The symbolism of Chihiro’s hair band
There’s one last piece of the puzzle, and that’s delivered through an innocuous late-stage object in the film: Chihiro’s harid band.
It’s a general rule in mythologies that humans can’t stay indefinitely in otherworlds without consequences — unless they permanently want to leave their human existence. It’s a trope of its own that we can discuss at another time.
What Chihiro is able to take with her from her time in the otherworld is the experience and the knowledge of how to live well and the qualities of working together with friends. This is symbolised by the hair band that Boh, Kaonashi and Yubaba’s harpy servant weave for her in Zeniba’s cabin. The hair band perfectly encapsulates her learning and that notion is deeper than her actual physical connection to the space.
By now you know that Miyazaki never accidentally puts things in his films. So it might not be surprising at this point that a hair piece also features in the Izanagi-Izanami story, where Izanagi takes off and throws hiw hair band (then made of vines) to the ground because he leaves the underworld while having to escape from the fury of Izanami.
This element in the story gets its own reversal in Spirited Away: Izanagi loses a hair ornament, and Chihiro gains one. A seemingly tiny but significant change, to me this symbolises that while Izanagi needs to leave the underworld in a chaotic manner, failing his quest, lesson unlearned, Chihiro leaves her underworld in a peaceful manner, trials passed, lesson learned.
In fact, the art of silk braiding is an ancient Japanese art form called kumihimo. Making silk braids is not a ceremonial act itself, but braids have traditionally been connected with religious ceremonies through their use as ornaments in matsuri equipment, for tea ceremony containers, temple decorations and so on. In the Heian Period, it was actually Buddhist monks who would create most of the braiding. Makoto Shinkai’s Your Name greatly expands on the kumihimo concept and goes even deeper in the symbolism of weaving things together and how weaving can represent a form of connection between people and throughout time.
This way, the hair band comes to literally tie up everything we’ve talked about before. It represents the memories and the experience that she has gone through, but it is also reminder to us that the real value of a place is not staying in that place – and a value of a time spent with others is not in trying to extend that time indefinitely. When your time spent somewhere or with someone has come to its natural end, you can actively choose to let it go — and by doing so, you can move on without getting stuck.
How Chihiro passes her trial
So the very short answer to the question we embarked on in the very beginning, Chihiro doesn’t look back because she learned her lessons.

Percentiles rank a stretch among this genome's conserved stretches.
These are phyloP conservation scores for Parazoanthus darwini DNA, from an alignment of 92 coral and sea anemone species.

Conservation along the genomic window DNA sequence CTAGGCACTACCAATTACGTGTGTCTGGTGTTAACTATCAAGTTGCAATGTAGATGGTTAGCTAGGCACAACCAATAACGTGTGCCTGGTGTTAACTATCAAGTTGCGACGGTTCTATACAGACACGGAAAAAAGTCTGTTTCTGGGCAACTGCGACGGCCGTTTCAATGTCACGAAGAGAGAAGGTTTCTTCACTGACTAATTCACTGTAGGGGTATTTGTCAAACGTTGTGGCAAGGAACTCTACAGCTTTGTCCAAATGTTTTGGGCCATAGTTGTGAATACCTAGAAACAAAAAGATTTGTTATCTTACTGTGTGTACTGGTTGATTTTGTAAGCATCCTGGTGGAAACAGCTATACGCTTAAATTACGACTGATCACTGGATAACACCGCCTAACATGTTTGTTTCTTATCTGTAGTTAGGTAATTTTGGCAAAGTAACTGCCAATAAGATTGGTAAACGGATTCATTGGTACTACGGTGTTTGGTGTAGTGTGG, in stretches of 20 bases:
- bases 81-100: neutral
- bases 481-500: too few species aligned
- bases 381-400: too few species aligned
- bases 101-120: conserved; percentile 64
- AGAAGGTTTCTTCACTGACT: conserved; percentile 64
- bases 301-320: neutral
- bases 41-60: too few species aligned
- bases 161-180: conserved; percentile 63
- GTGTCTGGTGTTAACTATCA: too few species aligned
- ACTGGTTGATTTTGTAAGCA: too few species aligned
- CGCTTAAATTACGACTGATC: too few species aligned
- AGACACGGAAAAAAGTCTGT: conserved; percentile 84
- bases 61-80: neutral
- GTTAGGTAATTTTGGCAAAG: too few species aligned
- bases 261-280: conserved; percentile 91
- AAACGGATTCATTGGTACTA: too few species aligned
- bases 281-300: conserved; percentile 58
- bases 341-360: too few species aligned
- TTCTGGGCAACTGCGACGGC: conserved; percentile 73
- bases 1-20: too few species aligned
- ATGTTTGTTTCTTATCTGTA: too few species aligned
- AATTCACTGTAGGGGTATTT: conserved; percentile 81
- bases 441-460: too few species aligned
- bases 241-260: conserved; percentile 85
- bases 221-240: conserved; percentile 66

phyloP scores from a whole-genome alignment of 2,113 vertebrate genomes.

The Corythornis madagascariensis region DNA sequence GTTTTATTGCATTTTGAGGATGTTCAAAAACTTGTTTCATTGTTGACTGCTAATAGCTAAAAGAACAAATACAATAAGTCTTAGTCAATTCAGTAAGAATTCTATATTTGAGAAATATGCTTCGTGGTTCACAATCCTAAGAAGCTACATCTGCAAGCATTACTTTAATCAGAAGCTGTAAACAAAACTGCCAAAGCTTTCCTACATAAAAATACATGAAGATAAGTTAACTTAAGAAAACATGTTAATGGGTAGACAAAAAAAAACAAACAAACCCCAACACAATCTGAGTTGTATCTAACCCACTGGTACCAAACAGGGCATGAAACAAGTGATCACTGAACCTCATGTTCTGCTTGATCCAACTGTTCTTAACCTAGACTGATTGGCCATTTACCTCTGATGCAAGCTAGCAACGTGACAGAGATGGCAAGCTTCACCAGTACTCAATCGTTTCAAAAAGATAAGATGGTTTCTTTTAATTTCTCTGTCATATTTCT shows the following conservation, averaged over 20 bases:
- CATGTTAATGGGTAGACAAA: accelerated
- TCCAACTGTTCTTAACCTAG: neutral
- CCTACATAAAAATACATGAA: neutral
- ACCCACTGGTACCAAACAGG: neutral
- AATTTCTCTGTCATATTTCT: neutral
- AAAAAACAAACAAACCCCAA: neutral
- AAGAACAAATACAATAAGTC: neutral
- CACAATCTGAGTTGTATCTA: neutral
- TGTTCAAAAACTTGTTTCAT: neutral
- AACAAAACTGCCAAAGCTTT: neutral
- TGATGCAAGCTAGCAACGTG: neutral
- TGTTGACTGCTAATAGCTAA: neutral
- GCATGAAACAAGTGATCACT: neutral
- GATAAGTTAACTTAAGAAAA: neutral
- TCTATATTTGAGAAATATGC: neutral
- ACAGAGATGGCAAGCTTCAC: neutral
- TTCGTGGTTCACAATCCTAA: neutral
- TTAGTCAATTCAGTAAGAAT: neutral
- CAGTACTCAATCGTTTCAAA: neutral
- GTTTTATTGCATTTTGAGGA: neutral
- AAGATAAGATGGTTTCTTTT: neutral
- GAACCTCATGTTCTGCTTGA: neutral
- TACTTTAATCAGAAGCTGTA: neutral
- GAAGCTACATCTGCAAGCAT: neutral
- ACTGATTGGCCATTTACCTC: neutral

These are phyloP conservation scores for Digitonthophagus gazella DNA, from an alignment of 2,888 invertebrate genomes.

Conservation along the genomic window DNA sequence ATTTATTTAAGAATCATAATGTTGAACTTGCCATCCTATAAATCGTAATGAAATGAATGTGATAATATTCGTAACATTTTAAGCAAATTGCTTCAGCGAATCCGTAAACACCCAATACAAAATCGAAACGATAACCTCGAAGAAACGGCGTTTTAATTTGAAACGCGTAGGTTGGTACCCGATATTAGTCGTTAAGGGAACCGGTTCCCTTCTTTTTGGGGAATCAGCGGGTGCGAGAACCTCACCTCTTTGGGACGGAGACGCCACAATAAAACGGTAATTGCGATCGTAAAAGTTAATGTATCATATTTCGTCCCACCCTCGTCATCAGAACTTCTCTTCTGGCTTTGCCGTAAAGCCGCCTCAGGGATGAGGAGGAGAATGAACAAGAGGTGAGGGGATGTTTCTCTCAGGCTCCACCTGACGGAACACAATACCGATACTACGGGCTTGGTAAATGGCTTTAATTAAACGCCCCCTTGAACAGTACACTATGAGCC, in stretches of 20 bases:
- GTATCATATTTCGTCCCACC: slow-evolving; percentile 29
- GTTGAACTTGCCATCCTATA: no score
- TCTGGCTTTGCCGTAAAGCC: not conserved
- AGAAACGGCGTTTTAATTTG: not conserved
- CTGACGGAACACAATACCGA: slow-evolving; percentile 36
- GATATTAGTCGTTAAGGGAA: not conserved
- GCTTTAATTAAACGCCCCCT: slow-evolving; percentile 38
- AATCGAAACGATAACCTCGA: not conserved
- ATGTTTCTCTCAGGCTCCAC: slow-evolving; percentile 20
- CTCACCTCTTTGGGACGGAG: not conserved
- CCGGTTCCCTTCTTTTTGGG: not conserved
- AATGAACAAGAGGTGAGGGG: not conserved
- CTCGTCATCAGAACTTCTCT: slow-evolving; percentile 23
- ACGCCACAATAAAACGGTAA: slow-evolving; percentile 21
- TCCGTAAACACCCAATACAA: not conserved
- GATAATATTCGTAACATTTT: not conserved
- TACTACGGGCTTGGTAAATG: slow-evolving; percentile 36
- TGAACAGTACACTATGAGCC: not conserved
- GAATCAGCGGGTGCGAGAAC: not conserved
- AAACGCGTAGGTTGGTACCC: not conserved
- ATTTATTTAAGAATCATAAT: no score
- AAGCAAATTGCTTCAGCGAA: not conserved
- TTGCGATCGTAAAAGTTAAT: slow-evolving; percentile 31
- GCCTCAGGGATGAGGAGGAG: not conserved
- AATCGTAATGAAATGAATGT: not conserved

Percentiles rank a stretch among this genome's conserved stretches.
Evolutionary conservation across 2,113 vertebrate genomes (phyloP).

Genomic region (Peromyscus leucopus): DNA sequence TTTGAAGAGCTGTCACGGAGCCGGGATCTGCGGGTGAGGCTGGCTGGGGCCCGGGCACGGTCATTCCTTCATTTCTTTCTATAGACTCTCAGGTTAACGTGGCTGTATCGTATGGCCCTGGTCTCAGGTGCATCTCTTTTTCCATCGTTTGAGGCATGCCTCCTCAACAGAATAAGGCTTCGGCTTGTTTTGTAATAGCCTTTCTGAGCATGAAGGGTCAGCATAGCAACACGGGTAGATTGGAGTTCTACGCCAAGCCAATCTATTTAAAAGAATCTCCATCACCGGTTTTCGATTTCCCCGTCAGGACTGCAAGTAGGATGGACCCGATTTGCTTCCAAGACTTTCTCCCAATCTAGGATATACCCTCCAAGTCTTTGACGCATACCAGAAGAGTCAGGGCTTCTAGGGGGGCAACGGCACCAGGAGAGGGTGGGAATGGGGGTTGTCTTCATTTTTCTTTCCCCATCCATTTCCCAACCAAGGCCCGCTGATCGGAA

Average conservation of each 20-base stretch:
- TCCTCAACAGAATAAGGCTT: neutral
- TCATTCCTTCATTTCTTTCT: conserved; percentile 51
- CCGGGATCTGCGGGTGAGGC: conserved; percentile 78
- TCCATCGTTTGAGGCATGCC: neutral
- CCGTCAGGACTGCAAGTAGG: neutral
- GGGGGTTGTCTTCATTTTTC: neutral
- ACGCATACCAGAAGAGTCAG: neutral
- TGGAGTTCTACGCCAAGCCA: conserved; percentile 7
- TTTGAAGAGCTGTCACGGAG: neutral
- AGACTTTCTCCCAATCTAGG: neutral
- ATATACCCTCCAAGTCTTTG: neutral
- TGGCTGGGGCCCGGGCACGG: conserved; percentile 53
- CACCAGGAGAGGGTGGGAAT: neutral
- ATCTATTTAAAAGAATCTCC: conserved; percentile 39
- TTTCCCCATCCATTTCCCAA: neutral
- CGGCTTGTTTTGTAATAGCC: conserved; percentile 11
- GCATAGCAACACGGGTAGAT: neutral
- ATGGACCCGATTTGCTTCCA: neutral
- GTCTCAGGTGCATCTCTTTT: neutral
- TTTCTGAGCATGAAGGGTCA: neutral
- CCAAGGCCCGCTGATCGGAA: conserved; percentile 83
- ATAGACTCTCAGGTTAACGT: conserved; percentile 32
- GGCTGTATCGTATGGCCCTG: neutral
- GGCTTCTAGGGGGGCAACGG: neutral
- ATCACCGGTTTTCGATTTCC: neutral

The first time, she almost turns back but doesn’t.
The second time in the very last scene, she does look back at the tunnel, but she’s already out of the otherworld so she’s allowed to look back now and reflect on her journey: even though that world is no longer available for her, the real value — the teachings — she takes with herself.
This makes the end of Spirited Away remind me of a previous Miyazaki film, Castle in the Sky, which ends on a similar takeaway: the film’s central heroes are unable to stay in the mystical place they found, and they don’t take any treasures from it — the real value was in the spiritual experience they have lived through. (For a full discussion of the mythological and spiritual meaning of Castle in the Sky’s ending, check out the third episode of our Castle of the Sky analysis podcast.)
Now it’s your turn!
What did you think of this interpretation?
For simplicity’s sake (and because these are the three stories I’m most familiar with) I stuck to the three most well-known mythological origins of the “Don’t look back” trope. If I’ve left out one you’re familiar with, let me know in the comments!
If you’d like to have your question about a Miyazaki film be made into a Moon Rabbit article or video, leave a message on the Moon Rabbit Hotline!
And if you haven’t yet, be sure to grab a free copy of Studio Ghibli Secrets, my one-stop reference guide to Miyazaki storytelling!
Article by Adam Dobay, with additional research from Nora Selmeczi.
Spirited Away © 2001 Studio Ghibli – NDDTM/GKids.
My Neighbour Totoro © 1988 Studio Ghibli.
Savitri, Satyavan & Yama is by M. V. Dhurandhar, 1924.
Distracted boyfriend memes based on “Disloyal man walking with his girlfriend” © Antonio Guillem, 2015.
Liked this post? There’s more!
If you liked this post, check out:
- my ever-evolving list of recommended underworld-faring films & games (it was written on Halloween but works anytime).
- and if you haven’t yet, watch or read my introduction to the themes of Spirited Away, including growing up and the façade system inherent to Japanese society.